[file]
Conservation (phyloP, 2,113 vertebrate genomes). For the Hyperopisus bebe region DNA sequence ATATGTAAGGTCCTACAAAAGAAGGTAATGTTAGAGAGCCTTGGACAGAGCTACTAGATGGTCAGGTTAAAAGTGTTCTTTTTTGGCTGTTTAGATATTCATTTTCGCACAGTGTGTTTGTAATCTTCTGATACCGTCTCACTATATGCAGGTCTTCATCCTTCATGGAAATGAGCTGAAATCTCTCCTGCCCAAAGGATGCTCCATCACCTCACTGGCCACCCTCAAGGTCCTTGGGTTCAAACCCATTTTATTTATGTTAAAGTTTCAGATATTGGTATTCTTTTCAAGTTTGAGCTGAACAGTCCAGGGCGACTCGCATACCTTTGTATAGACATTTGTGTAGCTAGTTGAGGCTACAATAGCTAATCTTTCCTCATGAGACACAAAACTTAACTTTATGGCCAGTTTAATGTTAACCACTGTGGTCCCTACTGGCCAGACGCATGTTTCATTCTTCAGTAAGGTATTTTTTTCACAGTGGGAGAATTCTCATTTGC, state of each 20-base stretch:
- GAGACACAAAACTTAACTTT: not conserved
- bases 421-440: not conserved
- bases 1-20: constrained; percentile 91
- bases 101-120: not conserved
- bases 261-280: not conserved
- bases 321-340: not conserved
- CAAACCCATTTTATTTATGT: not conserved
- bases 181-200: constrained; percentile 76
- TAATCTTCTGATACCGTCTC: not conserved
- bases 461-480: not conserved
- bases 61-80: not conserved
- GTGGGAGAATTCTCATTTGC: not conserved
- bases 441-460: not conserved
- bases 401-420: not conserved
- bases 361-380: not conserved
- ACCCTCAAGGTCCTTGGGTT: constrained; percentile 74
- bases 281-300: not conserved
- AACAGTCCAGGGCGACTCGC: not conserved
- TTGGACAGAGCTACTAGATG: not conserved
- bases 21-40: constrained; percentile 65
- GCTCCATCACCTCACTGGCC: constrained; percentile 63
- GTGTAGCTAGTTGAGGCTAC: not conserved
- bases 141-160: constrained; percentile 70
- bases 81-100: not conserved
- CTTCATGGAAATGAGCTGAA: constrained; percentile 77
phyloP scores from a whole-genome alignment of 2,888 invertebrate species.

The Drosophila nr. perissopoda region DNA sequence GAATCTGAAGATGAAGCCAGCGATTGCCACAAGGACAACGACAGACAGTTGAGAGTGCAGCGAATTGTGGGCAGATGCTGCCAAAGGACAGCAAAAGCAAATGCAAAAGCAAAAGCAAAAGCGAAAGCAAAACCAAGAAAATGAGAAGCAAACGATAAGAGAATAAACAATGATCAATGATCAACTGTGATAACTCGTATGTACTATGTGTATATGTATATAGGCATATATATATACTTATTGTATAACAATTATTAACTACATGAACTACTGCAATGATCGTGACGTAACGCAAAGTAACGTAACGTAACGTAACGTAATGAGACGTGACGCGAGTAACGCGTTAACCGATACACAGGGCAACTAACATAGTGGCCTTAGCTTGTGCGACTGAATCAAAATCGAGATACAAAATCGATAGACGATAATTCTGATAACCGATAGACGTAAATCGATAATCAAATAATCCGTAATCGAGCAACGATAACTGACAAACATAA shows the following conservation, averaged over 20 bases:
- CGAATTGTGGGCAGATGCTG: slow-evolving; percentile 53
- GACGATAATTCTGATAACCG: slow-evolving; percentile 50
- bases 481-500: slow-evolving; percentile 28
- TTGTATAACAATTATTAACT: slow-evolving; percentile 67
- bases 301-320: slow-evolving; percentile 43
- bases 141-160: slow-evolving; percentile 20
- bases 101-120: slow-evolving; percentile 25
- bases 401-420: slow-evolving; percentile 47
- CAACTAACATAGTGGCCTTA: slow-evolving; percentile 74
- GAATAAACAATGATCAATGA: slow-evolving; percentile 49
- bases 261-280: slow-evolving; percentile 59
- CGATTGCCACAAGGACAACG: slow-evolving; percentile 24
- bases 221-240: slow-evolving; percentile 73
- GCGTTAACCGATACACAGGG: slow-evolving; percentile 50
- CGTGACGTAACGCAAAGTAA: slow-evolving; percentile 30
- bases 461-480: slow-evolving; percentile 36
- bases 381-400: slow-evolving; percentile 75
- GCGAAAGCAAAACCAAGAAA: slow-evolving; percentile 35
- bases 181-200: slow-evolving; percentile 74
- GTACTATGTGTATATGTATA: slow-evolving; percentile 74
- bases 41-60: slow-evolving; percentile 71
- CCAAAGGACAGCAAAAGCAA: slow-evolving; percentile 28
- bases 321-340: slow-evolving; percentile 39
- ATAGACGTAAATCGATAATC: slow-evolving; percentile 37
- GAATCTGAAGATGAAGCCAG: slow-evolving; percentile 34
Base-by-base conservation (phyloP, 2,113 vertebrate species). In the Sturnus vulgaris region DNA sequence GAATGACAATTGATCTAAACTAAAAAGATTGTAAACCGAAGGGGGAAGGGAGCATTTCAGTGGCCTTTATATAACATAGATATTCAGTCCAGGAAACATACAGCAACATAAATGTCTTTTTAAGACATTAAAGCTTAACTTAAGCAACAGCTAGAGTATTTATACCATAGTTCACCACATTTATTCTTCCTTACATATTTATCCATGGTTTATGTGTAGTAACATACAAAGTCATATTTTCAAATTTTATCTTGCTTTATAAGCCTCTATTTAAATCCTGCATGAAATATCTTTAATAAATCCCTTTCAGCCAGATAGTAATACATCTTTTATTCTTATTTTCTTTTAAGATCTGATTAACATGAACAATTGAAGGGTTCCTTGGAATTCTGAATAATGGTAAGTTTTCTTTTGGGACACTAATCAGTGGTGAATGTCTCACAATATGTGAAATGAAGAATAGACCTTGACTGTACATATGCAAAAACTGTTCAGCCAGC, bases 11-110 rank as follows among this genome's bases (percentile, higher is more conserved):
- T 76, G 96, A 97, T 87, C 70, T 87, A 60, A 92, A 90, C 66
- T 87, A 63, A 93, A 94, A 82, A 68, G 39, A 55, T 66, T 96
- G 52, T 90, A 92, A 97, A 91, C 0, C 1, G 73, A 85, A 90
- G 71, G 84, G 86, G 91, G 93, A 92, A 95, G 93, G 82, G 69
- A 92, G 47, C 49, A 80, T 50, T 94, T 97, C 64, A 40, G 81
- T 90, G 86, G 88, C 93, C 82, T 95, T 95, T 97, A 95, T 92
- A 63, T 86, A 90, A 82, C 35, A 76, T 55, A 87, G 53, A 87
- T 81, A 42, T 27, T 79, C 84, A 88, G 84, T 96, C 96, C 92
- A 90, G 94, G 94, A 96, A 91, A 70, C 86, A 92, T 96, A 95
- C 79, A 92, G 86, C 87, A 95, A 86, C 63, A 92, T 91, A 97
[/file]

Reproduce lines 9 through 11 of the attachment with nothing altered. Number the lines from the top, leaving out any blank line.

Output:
- bases 181-200: constrained; percentile 76
- TAATCTTCTGATACCGTCTC: not conserved
- bases 461-480: not conserved